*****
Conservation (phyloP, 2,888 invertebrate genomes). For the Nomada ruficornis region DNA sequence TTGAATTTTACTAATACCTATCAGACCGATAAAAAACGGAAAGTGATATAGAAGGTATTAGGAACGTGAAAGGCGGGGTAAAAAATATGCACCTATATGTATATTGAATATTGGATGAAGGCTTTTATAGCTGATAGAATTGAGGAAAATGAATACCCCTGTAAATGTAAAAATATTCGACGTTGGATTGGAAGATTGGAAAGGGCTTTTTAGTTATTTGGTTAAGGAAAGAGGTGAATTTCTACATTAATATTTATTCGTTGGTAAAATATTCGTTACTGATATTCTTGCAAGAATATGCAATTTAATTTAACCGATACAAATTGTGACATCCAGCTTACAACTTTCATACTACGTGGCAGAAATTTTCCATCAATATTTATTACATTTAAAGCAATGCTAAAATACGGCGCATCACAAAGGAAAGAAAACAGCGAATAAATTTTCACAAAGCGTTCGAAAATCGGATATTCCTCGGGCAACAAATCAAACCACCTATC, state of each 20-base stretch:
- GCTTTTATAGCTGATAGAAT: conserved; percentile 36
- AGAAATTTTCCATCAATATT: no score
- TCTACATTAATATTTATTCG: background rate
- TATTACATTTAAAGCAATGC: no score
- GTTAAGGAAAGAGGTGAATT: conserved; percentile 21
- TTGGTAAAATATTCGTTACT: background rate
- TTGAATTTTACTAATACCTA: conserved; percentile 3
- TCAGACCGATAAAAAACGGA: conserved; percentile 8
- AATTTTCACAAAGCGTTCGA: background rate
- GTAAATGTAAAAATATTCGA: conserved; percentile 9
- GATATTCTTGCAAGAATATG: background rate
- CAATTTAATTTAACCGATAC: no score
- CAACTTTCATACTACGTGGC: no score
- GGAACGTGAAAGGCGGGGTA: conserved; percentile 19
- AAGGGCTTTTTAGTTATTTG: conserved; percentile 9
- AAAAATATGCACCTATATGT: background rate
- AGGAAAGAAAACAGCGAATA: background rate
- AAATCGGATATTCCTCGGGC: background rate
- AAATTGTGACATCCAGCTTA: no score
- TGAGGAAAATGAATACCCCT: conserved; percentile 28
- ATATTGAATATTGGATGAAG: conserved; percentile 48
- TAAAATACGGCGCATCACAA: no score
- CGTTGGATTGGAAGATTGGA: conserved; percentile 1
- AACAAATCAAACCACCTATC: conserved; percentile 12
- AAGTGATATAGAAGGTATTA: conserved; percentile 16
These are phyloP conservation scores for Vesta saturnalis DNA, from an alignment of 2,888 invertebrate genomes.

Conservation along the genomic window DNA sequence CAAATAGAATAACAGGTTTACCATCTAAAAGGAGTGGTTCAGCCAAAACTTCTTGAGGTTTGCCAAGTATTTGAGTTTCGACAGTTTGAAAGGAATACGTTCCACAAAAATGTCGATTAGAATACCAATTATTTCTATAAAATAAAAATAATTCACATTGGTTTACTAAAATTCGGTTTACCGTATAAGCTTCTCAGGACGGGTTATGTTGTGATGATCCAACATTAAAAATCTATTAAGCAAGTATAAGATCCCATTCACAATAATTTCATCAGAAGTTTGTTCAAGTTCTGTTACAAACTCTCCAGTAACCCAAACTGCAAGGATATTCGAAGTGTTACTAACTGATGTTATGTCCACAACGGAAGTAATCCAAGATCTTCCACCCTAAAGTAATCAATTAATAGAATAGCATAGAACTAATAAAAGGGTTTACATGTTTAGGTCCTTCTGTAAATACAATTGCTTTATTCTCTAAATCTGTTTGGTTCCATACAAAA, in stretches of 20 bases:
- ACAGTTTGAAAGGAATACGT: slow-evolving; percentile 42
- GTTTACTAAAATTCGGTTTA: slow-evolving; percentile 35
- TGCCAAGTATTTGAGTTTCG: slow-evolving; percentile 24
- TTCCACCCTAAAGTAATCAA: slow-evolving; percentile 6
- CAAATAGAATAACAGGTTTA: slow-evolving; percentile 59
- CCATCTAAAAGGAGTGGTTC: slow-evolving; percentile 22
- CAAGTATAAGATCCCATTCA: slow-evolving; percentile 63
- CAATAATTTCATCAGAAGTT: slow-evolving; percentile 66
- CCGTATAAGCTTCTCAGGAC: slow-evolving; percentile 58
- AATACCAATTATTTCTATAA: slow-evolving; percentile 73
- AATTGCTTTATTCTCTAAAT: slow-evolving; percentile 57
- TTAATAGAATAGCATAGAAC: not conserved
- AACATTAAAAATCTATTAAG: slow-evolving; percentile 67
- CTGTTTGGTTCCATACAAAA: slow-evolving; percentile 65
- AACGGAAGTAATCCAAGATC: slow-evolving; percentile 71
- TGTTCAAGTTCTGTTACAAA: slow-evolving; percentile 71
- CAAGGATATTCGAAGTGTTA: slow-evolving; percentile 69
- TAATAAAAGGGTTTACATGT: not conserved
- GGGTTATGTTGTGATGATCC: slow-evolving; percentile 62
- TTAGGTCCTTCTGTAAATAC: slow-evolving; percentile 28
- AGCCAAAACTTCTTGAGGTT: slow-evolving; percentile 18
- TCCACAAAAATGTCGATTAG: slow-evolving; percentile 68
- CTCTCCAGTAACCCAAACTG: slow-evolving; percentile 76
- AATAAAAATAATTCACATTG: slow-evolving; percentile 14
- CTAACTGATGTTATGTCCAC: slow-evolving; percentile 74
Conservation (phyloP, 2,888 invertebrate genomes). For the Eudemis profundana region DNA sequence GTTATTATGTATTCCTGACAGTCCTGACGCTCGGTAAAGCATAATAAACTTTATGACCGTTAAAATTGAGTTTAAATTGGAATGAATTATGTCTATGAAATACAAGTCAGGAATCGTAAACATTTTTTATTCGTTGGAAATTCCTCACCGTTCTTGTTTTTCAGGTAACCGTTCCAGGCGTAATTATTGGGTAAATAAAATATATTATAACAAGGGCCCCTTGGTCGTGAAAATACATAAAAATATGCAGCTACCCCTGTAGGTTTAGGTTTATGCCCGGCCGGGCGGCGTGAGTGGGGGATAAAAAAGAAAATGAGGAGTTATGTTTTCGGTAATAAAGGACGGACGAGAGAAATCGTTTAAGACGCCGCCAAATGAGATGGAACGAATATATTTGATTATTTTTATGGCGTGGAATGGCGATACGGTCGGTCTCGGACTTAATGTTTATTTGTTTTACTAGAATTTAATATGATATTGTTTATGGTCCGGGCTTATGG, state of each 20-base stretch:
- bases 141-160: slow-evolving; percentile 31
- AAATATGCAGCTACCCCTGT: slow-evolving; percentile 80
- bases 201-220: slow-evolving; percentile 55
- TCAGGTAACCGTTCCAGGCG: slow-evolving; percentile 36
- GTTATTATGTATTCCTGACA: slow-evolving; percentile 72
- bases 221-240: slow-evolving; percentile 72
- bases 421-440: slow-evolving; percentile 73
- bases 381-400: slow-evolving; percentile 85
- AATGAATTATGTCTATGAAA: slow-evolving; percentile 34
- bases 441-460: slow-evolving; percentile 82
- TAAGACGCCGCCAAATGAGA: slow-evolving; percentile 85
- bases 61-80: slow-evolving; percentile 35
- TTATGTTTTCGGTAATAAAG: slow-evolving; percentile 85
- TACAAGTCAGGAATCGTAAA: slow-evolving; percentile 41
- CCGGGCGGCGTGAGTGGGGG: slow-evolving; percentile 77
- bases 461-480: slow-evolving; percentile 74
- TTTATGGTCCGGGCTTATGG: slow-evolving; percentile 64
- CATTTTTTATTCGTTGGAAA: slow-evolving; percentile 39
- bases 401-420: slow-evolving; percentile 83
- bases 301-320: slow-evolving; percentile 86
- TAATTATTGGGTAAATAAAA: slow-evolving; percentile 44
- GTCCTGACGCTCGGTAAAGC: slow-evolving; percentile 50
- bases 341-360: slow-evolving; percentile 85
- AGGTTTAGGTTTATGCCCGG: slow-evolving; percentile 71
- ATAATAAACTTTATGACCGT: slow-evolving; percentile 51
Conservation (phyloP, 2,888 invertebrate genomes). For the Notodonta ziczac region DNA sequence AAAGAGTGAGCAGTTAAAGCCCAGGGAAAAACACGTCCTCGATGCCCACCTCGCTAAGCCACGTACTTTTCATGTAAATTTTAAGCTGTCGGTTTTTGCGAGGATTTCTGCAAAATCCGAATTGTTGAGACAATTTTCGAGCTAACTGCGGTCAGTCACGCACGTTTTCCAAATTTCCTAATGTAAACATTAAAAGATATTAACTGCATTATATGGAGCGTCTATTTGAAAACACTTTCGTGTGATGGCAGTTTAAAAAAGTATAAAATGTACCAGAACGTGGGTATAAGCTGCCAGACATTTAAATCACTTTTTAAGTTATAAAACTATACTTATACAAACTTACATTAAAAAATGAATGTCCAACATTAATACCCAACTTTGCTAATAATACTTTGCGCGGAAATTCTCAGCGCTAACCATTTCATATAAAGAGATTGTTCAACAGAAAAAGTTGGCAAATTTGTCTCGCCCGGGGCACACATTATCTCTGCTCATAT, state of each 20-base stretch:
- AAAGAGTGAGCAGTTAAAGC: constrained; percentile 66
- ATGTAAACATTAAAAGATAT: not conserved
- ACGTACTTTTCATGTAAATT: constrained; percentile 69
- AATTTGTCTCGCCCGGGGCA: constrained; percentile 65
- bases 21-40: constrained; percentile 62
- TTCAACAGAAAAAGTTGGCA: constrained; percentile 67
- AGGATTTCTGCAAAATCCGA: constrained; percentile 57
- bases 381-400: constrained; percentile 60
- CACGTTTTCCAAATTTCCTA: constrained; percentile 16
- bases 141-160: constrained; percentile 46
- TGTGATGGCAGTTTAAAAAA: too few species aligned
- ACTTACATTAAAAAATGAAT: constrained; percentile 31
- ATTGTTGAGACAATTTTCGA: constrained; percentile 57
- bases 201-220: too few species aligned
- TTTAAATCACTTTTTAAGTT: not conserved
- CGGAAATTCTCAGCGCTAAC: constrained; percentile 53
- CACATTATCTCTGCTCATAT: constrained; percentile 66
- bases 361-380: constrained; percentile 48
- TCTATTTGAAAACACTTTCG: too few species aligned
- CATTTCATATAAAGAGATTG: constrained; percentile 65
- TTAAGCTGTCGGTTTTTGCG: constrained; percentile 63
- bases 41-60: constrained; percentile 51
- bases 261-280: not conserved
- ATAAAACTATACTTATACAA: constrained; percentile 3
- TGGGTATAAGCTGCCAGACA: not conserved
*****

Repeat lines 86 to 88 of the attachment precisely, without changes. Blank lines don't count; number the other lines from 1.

- TTCAACAGAAAAAGTTGGCA: constrained; percentile 67
- AGGATTTCTGCAAAATCCGA: constrained; percentile 57
- bases 381-400: constrained; percentile 60